The planned LA Unified strike would close schools. What are the childcare options?

Parents of students scrambling for childcare ahead of a strike that could close Los Angeles Unified School District campuses for three days next week got relief Friday afternoon.

The LA County Parks and Recreation Department announced it is temporarily opening free walk-in recreation programs Tuesday, Wednesday and Thursday, 8 a.m. to 5:30 p.m., at 16 parks.

Programming will include sports, games, and arts and crafts for ages 7-17. The department is also opening the Deane Dana Friendship Nature Center and the Stoneview Nature Center to provide meals. Breakfast will be served from 8 a.m. to 10 a.m. and lunch from 11 a.m. to 1 p.m.

Here is the announcement from the LA County Parks Department.

County parks are an option for parents after the district said it would not be able to provide supervision and safety for students during the strike and had to close schools. But some campuses could open to students, the district said, if enough employees come in. And the City of Los Angeles Parks and Recreation Department hasn’t announced a plan; Spokeswoman Rose Watson previously told The Times that the agency could open 22 recreation centers for day-long activities.

So what other options do parents have? Beyond waiting for announcements from LA Unified and the city, they can pay to enroll a child in a camp or after-school program or seek out a nonprofit organization that provides free care.

There is always a possibility that the strike will not take place.

“I think there’s a misconception that it’s a done deal, and it really isn’t,” said Jenna Schwartz, founder of Parents Supporting Teachers. “Strikes are a last resort.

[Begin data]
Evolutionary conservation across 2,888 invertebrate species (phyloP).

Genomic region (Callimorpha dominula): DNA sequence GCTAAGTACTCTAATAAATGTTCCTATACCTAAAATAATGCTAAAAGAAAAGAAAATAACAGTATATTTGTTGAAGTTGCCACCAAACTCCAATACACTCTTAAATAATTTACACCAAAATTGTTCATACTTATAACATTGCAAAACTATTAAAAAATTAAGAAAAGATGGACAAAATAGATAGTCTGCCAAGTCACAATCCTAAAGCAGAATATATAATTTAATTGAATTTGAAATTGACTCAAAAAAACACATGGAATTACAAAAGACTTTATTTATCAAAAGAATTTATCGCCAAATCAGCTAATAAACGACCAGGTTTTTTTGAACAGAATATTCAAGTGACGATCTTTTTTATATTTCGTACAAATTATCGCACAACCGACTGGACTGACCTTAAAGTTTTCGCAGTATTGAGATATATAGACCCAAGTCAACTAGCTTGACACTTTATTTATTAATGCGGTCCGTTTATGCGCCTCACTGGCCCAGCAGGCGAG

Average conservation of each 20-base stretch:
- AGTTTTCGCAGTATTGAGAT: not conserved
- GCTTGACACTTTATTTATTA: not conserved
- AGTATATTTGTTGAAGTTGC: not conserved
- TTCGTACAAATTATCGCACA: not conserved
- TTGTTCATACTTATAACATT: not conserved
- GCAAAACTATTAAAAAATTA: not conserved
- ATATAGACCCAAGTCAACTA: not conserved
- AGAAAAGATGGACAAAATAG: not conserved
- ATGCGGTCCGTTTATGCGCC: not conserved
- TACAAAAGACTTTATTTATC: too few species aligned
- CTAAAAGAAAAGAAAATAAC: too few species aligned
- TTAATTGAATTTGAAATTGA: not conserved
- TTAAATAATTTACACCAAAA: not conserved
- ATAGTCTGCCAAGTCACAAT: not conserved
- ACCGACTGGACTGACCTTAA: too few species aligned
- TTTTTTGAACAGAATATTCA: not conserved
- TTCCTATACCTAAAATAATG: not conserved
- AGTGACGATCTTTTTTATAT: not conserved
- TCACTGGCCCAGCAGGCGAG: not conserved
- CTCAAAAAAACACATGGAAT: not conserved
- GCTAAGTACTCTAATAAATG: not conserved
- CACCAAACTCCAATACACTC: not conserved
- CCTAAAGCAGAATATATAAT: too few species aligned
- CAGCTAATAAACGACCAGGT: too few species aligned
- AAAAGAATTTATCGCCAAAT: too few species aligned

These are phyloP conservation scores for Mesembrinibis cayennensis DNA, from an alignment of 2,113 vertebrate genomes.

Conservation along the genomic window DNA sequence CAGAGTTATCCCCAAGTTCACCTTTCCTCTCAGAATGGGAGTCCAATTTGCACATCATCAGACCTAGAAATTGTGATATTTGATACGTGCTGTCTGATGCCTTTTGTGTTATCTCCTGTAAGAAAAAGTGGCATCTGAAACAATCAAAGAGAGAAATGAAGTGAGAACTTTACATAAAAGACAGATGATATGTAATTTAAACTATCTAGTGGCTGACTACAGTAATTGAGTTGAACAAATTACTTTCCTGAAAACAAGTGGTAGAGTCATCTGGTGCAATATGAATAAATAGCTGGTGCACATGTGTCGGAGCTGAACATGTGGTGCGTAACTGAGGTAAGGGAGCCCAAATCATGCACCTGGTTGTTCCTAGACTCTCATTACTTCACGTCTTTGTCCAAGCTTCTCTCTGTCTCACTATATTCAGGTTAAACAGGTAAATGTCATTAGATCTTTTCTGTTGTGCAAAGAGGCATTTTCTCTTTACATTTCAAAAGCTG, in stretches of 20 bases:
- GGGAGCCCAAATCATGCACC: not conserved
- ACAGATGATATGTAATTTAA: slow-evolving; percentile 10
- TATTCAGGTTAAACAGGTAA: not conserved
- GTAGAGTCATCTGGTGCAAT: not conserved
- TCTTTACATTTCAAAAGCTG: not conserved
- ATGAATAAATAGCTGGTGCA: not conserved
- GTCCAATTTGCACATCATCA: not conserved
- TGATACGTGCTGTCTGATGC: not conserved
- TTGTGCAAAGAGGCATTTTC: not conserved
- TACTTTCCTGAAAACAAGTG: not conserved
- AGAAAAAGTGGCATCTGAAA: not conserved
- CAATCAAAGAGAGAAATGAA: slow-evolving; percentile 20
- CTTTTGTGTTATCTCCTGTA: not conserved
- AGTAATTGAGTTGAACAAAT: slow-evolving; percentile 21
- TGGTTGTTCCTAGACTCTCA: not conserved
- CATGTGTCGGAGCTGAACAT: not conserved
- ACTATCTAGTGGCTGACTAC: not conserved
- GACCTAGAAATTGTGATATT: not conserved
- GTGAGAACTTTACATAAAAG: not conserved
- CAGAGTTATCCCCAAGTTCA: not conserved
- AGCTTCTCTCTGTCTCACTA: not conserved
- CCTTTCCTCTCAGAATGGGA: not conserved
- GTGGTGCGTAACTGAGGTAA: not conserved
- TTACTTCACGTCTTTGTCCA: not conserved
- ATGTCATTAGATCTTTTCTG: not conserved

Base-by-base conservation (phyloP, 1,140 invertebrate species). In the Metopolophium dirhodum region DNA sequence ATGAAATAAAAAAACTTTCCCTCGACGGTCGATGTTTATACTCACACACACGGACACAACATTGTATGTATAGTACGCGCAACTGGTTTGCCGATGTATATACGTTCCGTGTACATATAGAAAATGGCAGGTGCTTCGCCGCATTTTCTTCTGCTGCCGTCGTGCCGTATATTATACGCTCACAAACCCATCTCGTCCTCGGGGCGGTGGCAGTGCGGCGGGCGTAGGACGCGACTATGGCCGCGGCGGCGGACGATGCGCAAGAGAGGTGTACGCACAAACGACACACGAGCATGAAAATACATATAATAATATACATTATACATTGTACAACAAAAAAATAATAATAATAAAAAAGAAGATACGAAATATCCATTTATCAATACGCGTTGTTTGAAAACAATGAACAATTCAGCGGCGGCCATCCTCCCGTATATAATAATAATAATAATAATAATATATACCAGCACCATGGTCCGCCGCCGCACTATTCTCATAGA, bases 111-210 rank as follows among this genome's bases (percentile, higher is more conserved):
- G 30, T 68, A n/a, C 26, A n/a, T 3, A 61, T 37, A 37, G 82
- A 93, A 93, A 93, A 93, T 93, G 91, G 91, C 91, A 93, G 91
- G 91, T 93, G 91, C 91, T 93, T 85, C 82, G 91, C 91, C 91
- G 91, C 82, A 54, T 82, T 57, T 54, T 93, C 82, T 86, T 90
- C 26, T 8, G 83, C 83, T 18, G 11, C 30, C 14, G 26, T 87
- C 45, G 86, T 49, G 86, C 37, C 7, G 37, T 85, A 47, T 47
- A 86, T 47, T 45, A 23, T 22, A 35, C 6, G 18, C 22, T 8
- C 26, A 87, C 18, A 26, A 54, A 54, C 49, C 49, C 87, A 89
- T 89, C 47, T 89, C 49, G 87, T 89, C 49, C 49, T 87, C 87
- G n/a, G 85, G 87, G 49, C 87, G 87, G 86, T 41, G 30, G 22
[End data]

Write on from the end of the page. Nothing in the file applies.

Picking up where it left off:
Members of Cadre, a parent organization in South Los Angeles, said they felt child care was not considered when unions representing both teachers and support staff discussed the possibility of a strike. The organization supports the strike but thinks daycare options should have been on the table, said Roslyn Broadnax, a cadre leader.

“We have parents in our community who work two jobs; we have single parents and parents who have three or four children,” she said. Taking time off work to watch children or pay for care aren’t options, she noted.


Here is a list of some organizations and businesses that parents can consider in the event of school closures.

THE Port of Los Angeles Boys and Girls Clubs will offer arts, music, sports and academic activities beginning at 8 a.m. at its six non-school locations in San Pedro, Wilmington and other nearby neighborhoods. Current members can go for free; a one-year membership is $25.

A non-profit organization in East Los Angeles, InnerCity Wrestlingplans to open its community center in Boyle Heights to provide educational activities, homework help and meals throughout the day.

got game camp opened its online registration portal to LA Unified students for a program at Cornerstone Church in Westchester for $95 a day, from 8:30 a.m. to 3 p.m. The group is seeking additional facilities in Mid-City and the Valley. The camp also provides coaches to come to the houses and work with “groups” of four to eight students. Call (310) 975-8524, ext. 1. (If school resumes before the scheduled duration of the strike, camp is unable to offer refunds. Balance may be used for spring camp or summer or after-school programs.)

Monarch Camps in the San Fernando Valley offers programming with drop-off times between 7:30 a.m. and 8 a.m. and pickup from 2:30 p.m. to 3 p.m. There is also an option for late afternoon treatments. Children can expect sports, arts and crafts, special projects and games. You can join for $75 per day or $65 per day for each sibling of a current member. Dial (818) 304-3016.

Lizzy’s school in Sherman Oaks offers a day camp for children ages 5 and up. The program will run from 9 a.m. to 3 p.m. for $60 per day. The number of places is limited and pre-registration is required. Call (818) 616-3235 or text (661) 313-1352.

Mia’s Gymnastics, Tumbling and Dance Academy is open to all students aged 4 to 12 affected by the strike. During the three days, the programming will consist of time for homework (including tutoring); open gym game; a gymnastics, tumbling or dance class; handicrafts; and other educational activities. The program will run from 7:30 a.m. to 3:30 p.m. for $90 per day; breakfast, lunch or snacks are an additional $20. Register online or call (747) 444-2337.

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